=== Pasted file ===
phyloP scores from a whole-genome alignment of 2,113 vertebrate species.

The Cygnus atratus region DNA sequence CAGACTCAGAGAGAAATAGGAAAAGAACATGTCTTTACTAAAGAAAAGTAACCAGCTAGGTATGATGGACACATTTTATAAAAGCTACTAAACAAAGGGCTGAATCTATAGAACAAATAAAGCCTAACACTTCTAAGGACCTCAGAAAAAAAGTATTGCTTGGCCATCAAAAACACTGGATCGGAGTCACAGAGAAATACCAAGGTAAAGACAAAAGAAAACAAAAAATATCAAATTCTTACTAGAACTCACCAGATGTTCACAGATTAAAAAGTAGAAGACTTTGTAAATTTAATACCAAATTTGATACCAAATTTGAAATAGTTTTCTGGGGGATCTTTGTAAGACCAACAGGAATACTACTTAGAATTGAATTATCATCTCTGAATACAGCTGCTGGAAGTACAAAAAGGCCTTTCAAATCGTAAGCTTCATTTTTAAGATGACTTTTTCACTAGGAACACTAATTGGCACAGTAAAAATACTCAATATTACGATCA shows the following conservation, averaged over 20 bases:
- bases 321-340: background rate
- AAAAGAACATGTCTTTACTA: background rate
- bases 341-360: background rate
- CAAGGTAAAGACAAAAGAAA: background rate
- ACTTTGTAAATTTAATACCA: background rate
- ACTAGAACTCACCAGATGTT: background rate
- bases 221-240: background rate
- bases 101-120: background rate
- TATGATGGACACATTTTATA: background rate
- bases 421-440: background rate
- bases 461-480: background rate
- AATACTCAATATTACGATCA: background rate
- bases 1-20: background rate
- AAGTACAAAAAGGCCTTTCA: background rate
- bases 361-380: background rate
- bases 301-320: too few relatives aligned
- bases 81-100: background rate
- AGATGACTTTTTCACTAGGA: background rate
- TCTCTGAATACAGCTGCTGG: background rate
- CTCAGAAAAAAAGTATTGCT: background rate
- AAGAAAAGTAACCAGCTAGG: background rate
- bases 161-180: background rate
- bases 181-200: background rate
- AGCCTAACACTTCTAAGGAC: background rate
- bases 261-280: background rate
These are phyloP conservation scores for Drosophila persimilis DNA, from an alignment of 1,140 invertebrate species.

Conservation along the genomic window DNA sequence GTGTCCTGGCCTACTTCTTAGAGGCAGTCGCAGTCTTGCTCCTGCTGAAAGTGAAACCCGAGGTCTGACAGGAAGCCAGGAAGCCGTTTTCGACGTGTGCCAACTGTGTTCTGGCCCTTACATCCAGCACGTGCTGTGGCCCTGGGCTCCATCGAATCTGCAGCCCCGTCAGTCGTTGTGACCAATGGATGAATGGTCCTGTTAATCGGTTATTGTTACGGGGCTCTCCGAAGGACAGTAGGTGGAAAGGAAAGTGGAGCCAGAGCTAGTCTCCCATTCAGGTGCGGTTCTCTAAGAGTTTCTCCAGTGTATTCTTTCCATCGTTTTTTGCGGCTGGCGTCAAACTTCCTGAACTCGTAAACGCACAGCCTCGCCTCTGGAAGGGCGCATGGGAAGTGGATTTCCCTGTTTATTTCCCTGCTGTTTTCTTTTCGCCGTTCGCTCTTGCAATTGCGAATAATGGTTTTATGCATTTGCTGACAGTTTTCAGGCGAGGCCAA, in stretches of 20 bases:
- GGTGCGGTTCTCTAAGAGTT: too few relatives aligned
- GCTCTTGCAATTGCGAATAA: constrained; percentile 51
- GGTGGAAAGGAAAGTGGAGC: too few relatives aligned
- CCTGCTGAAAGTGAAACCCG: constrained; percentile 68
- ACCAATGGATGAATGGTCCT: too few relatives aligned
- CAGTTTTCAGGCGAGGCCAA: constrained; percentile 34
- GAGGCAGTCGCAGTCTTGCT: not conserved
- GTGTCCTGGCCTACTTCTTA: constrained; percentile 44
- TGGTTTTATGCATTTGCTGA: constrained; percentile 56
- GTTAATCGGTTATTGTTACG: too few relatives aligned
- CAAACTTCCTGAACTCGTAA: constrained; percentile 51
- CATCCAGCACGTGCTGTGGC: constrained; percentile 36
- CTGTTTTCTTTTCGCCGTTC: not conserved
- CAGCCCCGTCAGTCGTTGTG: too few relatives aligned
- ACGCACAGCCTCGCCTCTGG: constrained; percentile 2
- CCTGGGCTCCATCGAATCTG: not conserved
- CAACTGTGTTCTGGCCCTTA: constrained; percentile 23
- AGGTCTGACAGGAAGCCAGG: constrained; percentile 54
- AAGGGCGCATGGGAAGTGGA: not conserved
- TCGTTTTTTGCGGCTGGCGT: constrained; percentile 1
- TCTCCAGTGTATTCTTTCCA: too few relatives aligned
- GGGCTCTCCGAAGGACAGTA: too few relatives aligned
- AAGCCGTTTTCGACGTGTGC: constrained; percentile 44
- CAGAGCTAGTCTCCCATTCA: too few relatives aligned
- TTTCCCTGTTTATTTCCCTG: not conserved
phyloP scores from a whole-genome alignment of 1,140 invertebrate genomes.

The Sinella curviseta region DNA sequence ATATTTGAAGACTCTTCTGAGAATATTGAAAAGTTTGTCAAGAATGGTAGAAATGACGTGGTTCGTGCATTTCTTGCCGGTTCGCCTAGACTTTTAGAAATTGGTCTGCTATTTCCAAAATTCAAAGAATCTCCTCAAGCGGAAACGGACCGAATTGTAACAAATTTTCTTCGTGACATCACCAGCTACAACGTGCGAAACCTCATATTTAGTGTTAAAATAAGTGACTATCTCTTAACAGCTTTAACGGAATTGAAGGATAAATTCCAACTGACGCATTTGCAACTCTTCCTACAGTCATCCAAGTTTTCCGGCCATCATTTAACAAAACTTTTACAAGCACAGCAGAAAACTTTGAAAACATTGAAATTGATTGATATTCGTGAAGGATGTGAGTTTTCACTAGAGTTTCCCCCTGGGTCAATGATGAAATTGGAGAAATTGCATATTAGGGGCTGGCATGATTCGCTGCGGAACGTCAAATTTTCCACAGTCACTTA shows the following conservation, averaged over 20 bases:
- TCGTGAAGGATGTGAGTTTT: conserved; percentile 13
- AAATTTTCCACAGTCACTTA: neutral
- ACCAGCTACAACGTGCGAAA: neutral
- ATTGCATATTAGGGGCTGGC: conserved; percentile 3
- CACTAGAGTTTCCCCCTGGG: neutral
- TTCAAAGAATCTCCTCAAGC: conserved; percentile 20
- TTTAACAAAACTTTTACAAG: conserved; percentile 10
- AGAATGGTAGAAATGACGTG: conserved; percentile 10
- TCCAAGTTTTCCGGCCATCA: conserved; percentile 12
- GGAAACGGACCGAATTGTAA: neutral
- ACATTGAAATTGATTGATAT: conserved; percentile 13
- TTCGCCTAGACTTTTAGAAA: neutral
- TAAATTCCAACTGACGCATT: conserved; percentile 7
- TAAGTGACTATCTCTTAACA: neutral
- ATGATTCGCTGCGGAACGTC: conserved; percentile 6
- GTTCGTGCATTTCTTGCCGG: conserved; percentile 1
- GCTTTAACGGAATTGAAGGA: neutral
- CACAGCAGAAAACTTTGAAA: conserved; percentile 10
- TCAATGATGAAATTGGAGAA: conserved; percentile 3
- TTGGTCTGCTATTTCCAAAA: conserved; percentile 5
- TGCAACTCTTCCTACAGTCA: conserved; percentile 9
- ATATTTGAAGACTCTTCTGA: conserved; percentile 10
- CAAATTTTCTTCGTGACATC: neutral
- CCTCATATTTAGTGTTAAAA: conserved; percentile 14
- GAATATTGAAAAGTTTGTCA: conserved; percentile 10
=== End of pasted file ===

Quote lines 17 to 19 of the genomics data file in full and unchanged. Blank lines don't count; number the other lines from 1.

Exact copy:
- bases 361-380: background rate
- bases 301-320: too few relatives aligned
- bases 81-100: background rate